Workshop: Introduction to 2D CAD (with Inkscape)
(Generally, this workshop is offered at least once every two weeks on a rotating basis. Check the Lab calendar for up-to-date availability!)
This tutorial will cover the basics of 2-dimensional Computer-aided design (CAD) using the software Inkscape.
You may have used a digital drawing program before - perhaps MSPaint, or Paint.net, for example. Many drawing programs, including the two previously mentioned, store the image you create in bitmap form: it is made of an array of pixels, and each pixel is assigned a certain color. There is another way, however, to store image information: in the form of vectors. A vector is nothing more than at least two points in 2D space, in between which a line is drawn. In actuality, vectors stored as equations for a line, defined by the xy values of each of the points.
Why does this matter? Unlike a bitmap - which can be recreated in the real world with something like a dot-matrix printer - a vector drawing can be interpreted by a fabrication device which has xy controls and which understands equations. These devices make it possible to fabricate much more intricate designs than devices which work with bitmaps.
There are many vector-drawing applications; each effectively has the same capabilities, just organized differently. In DaBL we use Inkscape, because it is cross platform as well as free.
- Nodes (for anchor points)
- Node handles (for creating Bezier curves)
Object and path properties:
The Inkscape UI
Inkscape UI is fairly straightforward:
- Tools panel on left
- Drawing canvas in middle
- Snapping panel on right
- Floating windows which can be docked (including Stroke and Fill, Layers, et al.)
Layering is a way of organizing the objects on the canvas. It operates in a vertical hierarchical manner, the top most layer will correspond to the top layer of the image and so on. This is useful for perspective because you can make individual layers visible and invisible, as well as for grouping.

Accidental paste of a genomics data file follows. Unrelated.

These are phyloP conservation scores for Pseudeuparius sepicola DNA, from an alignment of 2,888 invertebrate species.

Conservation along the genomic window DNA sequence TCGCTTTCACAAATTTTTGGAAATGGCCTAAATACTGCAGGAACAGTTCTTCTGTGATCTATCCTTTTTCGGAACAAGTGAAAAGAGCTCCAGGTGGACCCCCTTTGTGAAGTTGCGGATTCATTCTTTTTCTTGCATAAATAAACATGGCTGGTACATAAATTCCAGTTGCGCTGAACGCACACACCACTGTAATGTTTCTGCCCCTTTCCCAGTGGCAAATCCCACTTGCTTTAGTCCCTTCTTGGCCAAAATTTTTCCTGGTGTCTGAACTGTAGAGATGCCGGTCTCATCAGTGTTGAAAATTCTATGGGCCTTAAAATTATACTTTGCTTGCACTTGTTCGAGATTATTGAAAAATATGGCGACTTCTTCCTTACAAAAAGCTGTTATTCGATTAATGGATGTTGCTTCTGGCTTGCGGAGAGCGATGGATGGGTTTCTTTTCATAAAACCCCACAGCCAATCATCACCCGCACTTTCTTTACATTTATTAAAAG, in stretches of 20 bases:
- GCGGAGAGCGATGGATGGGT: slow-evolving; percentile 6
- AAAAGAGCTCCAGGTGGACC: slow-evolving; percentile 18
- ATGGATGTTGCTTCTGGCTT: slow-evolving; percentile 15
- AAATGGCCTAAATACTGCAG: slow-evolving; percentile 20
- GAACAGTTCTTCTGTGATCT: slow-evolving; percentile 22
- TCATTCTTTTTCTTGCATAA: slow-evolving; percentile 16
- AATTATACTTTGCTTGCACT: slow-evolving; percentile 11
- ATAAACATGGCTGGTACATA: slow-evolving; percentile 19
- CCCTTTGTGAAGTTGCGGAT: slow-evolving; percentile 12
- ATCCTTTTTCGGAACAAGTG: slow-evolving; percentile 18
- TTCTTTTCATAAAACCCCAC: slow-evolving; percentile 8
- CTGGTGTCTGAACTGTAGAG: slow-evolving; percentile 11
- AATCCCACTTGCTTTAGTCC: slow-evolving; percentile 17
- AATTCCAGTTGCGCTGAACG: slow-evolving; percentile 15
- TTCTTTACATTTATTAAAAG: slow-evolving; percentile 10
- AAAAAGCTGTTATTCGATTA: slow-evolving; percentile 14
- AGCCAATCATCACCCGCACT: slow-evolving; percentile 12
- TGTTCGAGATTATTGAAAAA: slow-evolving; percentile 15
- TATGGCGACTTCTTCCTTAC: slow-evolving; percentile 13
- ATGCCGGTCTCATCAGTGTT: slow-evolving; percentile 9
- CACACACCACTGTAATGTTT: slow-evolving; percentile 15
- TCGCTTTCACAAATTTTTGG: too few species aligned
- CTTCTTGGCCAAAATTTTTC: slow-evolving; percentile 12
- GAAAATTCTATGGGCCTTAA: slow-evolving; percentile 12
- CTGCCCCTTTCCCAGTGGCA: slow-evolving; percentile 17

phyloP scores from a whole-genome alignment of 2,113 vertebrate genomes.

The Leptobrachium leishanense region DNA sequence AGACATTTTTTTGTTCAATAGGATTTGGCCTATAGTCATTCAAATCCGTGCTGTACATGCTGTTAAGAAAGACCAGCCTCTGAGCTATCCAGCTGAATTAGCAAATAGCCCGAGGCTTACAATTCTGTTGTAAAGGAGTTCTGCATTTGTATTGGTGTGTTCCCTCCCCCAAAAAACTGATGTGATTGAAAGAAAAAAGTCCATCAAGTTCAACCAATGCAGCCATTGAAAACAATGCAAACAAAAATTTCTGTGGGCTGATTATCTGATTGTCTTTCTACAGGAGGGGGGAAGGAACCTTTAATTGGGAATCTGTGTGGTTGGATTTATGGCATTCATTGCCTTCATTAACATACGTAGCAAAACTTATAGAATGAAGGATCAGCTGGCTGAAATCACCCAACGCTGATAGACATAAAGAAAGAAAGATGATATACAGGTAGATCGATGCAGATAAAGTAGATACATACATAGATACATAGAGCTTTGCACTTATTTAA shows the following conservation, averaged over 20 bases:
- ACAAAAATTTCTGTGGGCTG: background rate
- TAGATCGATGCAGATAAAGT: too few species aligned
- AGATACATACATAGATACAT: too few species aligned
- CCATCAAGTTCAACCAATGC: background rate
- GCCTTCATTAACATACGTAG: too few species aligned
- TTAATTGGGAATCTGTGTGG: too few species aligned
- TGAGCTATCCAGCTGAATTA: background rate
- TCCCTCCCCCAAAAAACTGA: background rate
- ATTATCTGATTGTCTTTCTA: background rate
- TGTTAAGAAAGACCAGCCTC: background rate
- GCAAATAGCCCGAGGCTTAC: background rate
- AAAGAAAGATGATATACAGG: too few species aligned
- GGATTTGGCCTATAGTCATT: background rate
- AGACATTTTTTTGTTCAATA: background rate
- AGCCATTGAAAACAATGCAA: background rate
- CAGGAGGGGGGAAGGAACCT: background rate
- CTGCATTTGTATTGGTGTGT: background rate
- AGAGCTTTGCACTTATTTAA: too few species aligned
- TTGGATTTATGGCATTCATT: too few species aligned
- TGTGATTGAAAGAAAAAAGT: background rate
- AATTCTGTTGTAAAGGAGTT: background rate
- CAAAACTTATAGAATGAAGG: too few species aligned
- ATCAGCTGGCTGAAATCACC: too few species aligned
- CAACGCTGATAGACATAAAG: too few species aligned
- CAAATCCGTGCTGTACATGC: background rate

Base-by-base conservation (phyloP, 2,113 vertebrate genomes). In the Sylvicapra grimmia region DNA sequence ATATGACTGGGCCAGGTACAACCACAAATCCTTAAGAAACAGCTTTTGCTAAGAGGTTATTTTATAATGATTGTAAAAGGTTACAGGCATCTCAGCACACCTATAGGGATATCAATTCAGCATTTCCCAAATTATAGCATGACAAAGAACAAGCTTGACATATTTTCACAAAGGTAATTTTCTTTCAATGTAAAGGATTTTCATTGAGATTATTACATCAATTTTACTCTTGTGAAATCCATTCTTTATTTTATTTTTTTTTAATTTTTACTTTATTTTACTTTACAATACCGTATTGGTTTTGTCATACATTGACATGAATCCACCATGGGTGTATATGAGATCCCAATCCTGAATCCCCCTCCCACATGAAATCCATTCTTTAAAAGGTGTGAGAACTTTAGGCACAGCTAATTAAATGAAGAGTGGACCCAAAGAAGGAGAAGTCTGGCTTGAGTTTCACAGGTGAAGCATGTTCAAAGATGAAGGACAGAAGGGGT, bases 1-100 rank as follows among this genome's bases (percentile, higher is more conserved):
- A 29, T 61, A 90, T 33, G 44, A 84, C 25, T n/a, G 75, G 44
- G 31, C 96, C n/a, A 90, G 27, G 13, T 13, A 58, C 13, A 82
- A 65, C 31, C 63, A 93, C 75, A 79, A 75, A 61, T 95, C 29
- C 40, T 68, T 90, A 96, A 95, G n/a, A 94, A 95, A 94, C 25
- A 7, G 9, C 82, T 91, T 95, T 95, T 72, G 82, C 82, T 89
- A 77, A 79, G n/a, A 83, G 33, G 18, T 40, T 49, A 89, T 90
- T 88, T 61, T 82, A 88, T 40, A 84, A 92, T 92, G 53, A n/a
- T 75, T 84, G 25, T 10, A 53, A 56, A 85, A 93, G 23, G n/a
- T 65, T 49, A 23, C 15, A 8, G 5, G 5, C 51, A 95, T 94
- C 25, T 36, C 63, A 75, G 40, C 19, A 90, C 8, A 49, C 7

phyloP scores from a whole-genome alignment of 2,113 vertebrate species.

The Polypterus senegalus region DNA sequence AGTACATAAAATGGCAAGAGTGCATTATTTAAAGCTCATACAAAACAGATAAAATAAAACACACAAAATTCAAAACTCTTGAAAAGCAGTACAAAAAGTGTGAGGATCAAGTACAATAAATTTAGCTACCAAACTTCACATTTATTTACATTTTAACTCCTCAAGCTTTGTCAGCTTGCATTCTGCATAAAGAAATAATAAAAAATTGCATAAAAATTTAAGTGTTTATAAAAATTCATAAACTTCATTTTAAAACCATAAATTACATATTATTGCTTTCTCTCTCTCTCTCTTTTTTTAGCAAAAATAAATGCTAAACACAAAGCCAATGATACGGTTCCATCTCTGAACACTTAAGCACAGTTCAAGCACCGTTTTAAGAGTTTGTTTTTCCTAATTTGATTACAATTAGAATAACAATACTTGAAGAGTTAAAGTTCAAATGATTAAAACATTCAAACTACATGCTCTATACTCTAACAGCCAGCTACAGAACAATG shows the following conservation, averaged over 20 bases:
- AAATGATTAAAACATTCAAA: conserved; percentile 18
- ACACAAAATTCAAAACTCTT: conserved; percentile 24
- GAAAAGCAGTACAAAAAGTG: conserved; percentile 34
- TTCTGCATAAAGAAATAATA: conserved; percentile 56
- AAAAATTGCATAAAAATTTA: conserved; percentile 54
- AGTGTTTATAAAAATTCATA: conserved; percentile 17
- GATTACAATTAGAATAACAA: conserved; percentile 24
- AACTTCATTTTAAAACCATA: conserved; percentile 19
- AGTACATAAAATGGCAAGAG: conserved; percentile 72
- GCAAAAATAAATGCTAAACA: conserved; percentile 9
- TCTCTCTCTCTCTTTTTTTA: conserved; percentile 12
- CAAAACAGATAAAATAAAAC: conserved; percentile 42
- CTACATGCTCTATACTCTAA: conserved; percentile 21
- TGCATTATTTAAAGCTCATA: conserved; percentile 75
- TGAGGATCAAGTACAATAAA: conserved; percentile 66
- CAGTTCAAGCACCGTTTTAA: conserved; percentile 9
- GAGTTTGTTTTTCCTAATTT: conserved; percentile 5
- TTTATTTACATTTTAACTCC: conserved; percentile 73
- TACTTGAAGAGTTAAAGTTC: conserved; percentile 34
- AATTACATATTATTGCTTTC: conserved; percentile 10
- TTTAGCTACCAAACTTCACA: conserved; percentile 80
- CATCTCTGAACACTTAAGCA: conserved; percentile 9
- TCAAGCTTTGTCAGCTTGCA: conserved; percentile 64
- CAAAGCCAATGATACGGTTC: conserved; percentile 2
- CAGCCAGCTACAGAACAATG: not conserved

Make sure, as with all digital design packages, to save early and save often. You will want to make sure to save as type .SVG (Scalable Vector Graphics)
Tracing an Image
Inkscape has a useful tool for converting colored, shaded, or other images into vector images that Inkscape draws in. The tracer that Inkscape provides does not fully copy your image into your drawing; It does however, give you options to choose curves and the definition of a picture for you to use in your drawing.
In general, the darker your image, the harder it will be to trace.
1: To begin tracing an image, first select it
2: Select the Path > Trace Bitmap item, or Shift+Alt+B.
3: I) Select live preview to view your image
II)Choose your settings in the pop-up window
III) Press ok
4: Your traced Image should on your document
5: Inkscape recommends simplifying your lines. Simplify your nodes with Path>Simplify
File: Bit1.png | Select your Image
File: Bit2.png | Select bitmap
File: Bit3.png | Choose mode and thresholds
File: Bit4.PNG | Lines
File: Bit5.PNG | Simplify your lines
Preparing your designs for CAM
If you're eventually going to be using one of DaBL's machines to fabricate your design, some considerations are in order. Each machine's CAM software has a specific way of interpreting your design; as such, setting up your design in a certain way may work for one type of machine, but not another. Each of the following CAM packages will allow import of 2D vector files:
By the end of this Workshop, you should:
- Understand what vectors are.
- Know how to resize the canvas and change the default measurement units.
- Be able to move elements around the canvas..
- Know how to work with vectors, including how to split and merge them.
- Know how to work with layers.
- Be able to snap elements to other elements.
- Understand and utilize stroke and fill to change the appearance of elements.
- Know how to change the default color system and manipulate the palette.
- Be able to save your design as a PNG and as a PDF.